Investing in a basket of ridiculously undervalued dividend stocks should eventually lead to one result: extraordinary total returns.
You’ll get income along the way from dividends while you wait for the stock price to appreciate. For some dividend stocks, you might not ever want to sell them. Why would you when they continue paying you more income over time?
The big Canadian bank has paid dividends since 1833. Imagine that! Scotiabank has paid dividend income to its shareholders through the Great Recession in the 1930s, World War II, the internet bubble burst, and the last financial crisis in 2007/08.
There will certainly be more macro hardships in the future, but BNS stock has demonstrated its ability to navigate through them.
Its operations are highly profitable in Canada, and it’s growing its scale in the higher-growth Pacific Alliance countries. Interestingly, the BNS stock price is wonderfully cheap for buyers today. At about $74 per share at writing, it trades at an absurdly low valuation of about 10.3 times earnings.
It is your opportunity to buy the stock to collect a yield of close to 5% for perpetuity. Actually, that’s not going to last long, because the bank is going to increase its dividend over time. Therefore, your yield on cost will only grow from here.
If you think BNS stock is cheap, you’ll find Birchcliff Energy (TSX:BIR) to be incredibly cheap. The resource stock trades at only 1.5 times cash flow.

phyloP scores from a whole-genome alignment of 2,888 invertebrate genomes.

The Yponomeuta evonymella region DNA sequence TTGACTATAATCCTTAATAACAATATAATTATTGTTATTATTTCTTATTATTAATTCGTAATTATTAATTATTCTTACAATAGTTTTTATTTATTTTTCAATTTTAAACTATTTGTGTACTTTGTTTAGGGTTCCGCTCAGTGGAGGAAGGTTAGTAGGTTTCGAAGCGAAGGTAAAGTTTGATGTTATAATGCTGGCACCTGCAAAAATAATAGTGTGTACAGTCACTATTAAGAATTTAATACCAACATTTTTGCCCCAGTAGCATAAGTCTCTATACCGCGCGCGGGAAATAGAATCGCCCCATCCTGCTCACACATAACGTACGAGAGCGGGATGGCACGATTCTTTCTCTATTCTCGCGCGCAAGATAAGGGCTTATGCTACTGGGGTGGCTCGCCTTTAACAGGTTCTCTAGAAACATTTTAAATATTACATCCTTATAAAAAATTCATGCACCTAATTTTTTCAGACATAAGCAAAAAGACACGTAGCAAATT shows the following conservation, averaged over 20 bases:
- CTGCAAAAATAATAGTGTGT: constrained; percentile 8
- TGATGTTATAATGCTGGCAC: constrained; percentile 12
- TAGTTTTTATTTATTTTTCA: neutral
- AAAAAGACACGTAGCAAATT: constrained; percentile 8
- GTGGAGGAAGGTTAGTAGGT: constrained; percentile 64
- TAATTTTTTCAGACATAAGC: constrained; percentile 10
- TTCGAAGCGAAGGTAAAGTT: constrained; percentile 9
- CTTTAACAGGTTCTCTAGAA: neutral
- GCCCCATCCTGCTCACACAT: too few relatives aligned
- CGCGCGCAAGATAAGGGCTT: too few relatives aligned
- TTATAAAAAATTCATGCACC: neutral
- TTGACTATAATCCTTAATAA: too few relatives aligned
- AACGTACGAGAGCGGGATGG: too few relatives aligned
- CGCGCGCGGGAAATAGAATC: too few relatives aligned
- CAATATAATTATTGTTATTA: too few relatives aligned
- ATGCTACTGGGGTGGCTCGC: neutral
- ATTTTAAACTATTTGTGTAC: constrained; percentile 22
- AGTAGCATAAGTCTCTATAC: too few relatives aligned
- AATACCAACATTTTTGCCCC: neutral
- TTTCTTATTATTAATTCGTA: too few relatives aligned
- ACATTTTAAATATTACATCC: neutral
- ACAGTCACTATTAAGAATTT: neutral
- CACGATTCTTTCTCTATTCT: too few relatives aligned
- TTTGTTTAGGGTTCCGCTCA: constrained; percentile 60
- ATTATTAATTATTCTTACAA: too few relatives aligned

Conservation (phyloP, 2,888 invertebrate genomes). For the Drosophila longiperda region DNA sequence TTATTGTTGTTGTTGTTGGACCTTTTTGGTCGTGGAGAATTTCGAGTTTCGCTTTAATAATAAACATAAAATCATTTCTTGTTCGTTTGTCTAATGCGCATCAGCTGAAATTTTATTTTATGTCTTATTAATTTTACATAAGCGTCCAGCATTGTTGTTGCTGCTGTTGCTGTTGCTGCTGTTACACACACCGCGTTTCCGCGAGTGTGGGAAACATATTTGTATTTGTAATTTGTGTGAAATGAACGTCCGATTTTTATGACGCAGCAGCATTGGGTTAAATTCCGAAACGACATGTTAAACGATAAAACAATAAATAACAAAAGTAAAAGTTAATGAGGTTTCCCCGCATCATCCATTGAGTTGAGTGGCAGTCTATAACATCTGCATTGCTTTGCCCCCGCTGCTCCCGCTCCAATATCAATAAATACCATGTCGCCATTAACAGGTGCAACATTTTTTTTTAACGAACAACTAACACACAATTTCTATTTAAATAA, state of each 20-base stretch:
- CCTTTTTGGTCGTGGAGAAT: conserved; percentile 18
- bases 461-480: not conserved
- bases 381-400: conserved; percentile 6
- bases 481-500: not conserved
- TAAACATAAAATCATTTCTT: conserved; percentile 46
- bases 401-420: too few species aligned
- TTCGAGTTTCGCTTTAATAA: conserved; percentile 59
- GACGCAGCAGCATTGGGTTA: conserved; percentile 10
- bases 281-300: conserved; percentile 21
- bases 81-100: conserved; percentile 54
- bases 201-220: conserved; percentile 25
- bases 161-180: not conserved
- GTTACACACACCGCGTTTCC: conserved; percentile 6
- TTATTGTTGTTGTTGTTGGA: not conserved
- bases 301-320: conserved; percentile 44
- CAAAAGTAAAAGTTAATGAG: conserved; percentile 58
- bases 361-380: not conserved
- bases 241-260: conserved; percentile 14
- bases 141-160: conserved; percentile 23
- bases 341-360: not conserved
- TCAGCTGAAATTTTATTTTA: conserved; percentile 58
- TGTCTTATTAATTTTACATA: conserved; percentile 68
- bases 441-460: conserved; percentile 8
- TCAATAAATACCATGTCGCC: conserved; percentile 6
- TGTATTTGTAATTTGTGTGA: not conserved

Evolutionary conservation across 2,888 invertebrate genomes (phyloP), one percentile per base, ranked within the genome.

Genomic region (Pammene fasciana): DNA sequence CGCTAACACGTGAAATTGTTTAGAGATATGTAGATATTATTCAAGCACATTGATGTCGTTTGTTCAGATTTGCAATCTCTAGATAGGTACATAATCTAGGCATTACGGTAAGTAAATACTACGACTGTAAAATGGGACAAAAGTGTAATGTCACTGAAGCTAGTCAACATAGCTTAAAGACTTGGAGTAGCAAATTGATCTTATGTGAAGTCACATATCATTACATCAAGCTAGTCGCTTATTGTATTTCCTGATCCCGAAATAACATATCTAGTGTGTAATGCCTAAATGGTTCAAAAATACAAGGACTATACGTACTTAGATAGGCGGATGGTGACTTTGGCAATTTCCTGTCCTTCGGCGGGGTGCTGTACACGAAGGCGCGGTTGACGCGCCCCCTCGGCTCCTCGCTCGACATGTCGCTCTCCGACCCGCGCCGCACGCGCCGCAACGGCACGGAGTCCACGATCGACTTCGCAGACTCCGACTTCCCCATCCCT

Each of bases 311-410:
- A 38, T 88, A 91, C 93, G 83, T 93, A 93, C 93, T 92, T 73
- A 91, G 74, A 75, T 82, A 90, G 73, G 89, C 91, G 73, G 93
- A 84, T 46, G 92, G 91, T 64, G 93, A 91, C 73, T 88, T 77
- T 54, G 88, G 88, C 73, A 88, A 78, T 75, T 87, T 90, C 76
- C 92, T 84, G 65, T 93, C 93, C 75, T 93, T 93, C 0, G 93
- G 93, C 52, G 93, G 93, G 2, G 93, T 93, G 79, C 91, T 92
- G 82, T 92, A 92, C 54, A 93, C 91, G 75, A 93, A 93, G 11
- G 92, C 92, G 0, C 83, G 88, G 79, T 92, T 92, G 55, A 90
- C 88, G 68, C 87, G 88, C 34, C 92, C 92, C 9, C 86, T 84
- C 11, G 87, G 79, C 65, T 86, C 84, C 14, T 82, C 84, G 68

It’s important to point out that Birchcliff is an entirely different type of investment than Scotiabank. It’s much riskier due to its dependence on commodity prices like natural gas — its main resource of production.
Currently, the energy stock offers a whopping yield of 6%. That’s nice on its own, but the real cake is the upside potential that it can bring as a three- to five-year investment.
Because of its insanely low valuation and track record of low-cost production that allowed it to come out with profitable production over the last five years, the average analyst price target (across 17 analysts) is actually more than double, and specifically 138% higher from the current price of $1.75 per share.
It may be too optimistic to call for that kind of upside within the next 12 months. However, over a full cycle, the stock should be able to trade at $4-6 to double or triple one’s money.
Patience is key. Buyers should manage the size of their positions in Birchcliff accordingly due to its greater risk.
TORC Oil and Gas
Since we’re on the topic of absurdly cheap dividend stocks and a natural gas stock was discussed, it makes perfect sense to discuss an oil stock as well.
Similar to Birchcliff whose profitability is greatly tied to natural gas prices, TORC Oil and Gas (TSX:TOG) has profitability that’s greatly tied to oil prices. About 88% of its production is oil and liquids.
At writing, the energy stock trades at 2.8 times cash flow and offers a high yield of 7.4%. That’s awesome to collect on a monthly basis, but the real deal is the upside potential that’s possible.
The average analyst price target (across 17 analysts) is actually 50% higher from the current price of about $4 per share.
What’s important to note is that management’s top priority on TORC is its balance sheet and asset quality. This gives it the financial flexibility to create value through the cycle but also means that the dividend could be at risk at one point, though that doesn’t appear to be the case at the moment.
The backing of the Canada Pension Plan Investment Board is also reassuring. Specifically, it has a strikingly large stake of 29% in the high-yield energy stock.